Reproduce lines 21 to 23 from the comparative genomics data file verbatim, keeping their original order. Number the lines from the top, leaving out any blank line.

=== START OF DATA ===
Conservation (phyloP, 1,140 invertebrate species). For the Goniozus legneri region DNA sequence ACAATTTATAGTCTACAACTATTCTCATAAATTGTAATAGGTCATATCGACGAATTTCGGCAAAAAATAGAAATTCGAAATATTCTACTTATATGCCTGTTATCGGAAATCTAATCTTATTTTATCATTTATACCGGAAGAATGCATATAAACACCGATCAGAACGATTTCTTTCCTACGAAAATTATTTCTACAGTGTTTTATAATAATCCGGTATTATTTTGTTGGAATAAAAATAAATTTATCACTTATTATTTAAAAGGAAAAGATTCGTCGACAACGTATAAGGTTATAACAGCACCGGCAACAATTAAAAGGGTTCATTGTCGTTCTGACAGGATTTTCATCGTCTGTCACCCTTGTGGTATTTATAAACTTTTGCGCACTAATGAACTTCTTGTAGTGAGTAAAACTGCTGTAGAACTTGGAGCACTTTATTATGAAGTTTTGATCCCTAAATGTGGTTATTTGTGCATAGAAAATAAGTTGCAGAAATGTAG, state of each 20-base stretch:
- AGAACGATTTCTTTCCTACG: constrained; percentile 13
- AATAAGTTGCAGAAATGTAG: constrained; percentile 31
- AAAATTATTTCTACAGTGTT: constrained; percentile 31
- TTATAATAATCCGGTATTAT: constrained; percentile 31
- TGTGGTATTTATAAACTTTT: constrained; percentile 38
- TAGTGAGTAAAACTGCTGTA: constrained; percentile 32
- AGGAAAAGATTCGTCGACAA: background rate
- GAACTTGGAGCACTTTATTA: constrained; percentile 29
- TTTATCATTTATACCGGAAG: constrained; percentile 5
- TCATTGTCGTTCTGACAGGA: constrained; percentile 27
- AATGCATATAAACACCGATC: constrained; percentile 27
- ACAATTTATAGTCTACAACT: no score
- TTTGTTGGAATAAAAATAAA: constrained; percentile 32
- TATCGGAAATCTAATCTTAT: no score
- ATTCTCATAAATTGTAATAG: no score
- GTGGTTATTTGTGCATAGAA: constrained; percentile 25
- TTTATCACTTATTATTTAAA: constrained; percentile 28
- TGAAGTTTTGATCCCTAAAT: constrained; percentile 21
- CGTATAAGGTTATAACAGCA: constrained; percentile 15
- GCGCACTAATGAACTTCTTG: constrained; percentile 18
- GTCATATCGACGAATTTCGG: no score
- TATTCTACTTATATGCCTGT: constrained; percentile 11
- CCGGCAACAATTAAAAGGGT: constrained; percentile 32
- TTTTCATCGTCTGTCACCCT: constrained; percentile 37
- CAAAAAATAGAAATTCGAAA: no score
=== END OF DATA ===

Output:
- GCGCACTAATGAACTTCTTG: constrained; percentile 18
- GTCATATCGACGAATTTCGG: no score
- TATTCTACTTATATGCCTGT: constrained; percentile 11